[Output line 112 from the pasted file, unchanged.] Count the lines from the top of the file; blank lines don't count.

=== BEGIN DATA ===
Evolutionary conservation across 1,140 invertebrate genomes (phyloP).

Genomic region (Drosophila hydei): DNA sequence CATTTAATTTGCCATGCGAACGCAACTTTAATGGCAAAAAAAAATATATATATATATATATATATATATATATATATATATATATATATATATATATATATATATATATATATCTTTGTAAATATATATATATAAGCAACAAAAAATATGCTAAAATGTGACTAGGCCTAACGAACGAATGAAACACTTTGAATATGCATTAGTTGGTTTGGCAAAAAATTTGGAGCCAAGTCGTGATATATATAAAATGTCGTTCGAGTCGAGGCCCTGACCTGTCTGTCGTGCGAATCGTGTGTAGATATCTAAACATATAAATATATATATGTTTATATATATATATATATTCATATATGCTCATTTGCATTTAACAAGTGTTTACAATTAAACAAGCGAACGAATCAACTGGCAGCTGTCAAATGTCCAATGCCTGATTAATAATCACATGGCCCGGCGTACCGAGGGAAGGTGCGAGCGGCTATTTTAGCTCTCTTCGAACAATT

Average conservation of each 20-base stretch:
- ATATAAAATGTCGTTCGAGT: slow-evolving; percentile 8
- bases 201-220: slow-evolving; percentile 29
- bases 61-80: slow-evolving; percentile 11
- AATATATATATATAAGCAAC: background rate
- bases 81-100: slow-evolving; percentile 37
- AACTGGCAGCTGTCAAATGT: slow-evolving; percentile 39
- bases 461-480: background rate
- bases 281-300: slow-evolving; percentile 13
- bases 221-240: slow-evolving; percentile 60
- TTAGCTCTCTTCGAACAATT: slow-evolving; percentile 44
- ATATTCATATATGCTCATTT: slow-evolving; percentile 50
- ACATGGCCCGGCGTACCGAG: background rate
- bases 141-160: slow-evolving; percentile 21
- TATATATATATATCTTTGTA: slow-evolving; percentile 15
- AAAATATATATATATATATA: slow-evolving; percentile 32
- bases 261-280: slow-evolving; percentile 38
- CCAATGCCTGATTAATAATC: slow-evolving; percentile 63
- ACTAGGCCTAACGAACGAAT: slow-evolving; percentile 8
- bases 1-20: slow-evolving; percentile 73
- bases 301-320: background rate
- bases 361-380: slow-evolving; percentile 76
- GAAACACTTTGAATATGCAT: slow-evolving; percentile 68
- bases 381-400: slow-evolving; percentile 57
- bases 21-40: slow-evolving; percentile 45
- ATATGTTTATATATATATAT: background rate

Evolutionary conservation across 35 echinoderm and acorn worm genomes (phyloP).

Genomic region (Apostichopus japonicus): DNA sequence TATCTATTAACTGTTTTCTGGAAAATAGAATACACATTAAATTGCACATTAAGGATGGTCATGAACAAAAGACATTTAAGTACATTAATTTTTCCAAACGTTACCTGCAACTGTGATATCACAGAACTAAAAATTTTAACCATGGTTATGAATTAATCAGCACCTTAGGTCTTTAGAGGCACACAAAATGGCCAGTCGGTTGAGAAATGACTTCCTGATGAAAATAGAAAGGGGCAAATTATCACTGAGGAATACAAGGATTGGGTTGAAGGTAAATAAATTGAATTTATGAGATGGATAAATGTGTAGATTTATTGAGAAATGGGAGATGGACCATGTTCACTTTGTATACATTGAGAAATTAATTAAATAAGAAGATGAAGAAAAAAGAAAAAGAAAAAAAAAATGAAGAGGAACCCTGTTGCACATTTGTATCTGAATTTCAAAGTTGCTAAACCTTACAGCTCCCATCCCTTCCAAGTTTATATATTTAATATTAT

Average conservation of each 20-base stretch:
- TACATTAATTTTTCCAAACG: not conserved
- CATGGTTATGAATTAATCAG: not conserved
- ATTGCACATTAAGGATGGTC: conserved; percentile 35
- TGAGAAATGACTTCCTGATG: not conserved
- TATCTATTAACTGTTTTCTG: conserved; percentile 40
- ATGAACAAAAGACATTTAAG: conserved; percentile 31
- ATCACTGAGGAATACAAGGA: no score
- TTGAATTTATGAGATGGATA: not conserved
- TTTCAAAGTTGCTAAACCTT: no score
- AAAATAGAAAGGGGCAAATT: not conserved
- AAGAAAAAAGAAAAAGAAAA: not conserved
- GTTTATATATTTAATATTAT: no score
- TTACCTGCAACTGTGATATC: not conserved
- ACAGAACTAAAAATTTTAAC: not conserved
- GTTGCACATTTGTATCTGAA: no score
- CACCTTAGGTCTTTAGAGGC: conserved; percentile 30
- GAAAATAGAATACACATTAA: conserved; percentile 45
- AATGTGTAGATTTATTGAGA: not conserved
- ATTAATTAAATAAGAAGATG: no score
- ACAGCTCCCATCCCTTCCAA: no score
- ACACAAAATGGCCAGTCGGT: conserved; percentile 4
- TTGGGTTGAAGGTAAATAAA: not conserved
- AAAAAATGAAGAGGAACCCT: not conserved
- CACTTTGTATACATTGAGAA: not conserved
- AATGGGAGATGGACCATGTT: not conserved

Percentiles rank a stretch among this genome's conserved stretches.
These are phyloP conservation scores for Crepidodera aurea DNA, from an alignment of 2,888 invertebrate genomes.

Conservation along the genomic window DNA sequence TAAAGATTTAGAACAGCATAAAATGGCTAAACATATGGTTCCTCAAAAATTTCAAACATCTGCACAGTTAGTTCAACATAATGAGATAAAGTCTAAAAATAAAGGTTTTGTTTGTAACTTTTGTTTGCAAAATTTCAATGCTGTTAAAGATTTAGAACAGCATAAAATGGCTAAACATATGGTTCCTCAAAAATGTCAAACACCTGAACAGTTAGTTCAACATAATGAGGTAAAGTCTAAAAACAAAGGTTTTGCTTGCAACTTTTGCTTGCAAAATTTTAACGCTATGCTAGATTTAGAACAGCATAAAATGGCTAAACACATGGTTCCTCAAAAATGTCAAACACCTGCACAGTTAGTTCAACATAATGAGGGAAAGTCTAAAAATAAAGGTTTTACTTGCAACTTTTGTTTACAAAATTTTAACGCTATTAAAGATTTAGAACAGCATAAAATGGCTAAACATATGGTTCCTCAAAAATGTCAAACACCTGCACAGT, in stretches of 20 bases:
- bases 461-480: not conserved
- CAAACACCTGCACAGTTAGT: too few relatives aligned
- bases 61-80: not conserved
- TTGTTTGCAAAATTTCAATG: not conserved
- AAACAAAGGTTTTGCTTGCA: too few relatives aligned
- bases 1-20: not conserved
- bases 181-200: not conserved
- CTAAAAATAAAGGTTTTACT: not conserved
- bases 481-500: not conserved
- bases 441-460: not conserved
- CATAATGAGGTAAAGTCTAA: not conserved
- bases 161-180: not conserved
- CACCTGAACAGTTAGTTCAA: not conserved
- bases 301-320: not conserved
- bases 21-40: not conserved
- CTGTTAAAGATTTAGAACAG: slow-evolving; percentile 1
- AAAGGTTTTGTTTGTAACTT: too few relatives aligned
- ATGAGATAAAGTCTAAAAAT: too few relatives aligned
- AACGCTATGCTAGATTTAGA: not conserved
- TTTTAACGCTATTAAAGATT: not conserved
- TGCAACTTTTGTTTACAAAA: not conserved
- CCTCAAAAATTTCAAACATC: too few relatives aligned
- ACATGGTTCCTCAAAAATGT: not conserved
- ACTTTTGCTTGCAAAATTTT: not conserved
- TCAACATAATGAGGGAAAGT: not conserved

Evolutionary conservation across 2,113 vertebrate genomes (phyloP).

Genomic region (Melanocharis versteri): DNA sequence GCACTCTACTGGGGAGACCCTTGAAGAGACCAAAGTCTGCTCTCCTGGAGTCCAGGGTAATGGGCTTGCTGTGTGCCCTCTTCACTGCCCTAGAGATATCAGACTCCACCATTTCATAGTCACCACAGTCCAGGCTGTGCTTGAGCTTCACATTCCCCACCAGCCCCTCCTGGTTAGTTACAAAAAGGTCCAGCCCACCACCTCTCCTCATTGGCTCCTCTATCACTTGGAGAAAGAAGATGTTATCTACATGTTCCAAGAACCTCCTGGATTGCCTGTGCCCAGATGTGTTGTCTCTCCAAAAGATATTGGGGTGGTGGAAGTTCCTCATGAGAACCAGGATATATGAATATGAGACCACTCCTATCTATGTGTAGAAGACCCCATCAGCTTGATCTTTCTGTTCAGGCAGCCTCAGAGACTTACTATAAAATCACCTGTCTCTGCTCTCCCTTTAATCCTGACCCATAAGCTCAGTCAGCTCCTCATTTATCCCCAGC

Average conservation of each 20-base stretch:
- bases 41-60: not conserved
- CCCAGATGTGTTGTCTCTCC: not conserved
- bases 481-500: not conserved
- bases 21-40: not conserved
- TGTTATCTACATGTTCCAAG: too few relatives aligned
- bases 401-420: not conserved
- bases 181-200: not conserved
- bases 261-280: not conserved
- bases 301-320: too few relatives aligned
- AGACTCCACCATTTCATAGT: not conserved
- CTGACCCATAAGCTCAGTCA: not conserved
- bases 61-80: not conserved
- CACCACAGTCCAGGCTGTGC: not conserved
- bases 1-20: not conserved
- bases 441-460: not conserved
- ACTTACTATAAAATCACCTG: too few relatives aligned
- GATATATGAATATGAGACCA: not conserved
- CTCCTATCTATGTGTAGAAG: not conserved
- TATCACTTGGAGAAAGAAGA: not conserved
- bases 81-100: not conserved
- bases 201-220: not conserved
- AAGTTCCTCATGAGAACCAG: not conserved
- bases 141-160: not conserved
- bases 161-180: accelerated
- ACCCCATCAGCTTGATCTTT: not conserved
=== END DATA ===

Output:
- ACCCCATCAGCTTGATCTTT: not conserved